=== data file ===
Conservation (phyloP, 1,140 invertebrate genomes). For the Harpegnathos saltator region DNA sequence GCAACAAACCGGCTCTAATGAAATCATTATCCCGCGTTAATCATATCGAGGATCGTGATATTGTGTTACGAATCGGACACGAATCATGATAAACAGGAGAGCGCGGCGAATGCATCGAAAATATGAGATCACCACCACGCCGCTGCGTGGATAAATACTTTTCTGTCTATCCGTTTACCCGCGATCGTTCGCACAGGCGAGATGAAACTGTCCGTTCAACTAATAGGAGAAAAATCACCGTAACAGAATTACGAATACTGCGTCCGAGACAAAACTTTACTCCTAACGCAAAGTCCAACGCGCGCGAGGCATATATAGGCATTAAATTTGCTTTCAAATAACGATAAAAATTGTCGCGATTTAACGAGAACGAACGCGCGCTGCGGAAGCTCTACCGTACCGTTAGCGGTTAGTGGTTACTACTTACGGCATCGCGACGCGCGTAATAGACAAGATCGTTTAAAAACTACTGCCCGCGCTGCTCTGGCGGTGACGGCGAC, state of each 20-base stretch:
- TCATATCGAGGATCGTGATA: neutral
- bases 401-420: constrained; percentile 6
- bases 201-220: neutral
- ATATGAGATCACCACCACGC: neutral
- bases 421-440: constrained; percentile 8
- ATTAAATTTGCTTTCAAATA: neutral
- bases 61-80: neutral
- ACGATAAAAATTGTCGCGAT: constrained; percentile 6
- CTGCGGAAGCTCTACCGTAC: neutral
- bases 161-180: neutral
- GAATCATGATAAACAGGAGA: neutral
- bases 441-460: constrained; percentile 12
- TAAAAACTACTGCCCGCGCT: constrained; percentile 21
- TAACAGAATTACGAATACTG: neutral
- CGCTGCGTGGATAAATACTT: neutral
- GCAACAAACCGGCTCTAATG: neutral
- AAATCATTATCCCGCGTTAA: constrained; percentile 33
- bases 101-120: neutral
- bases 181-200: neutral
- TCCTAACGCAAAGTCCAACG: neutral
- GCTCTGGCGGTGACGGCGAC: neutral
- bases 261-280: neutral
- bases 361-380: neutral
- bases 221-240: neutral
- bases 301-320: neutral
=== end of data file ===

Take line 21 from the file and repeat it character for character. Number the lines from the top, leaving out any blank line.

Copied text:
- TCCTAACGCAAAGTCCAACG: neutral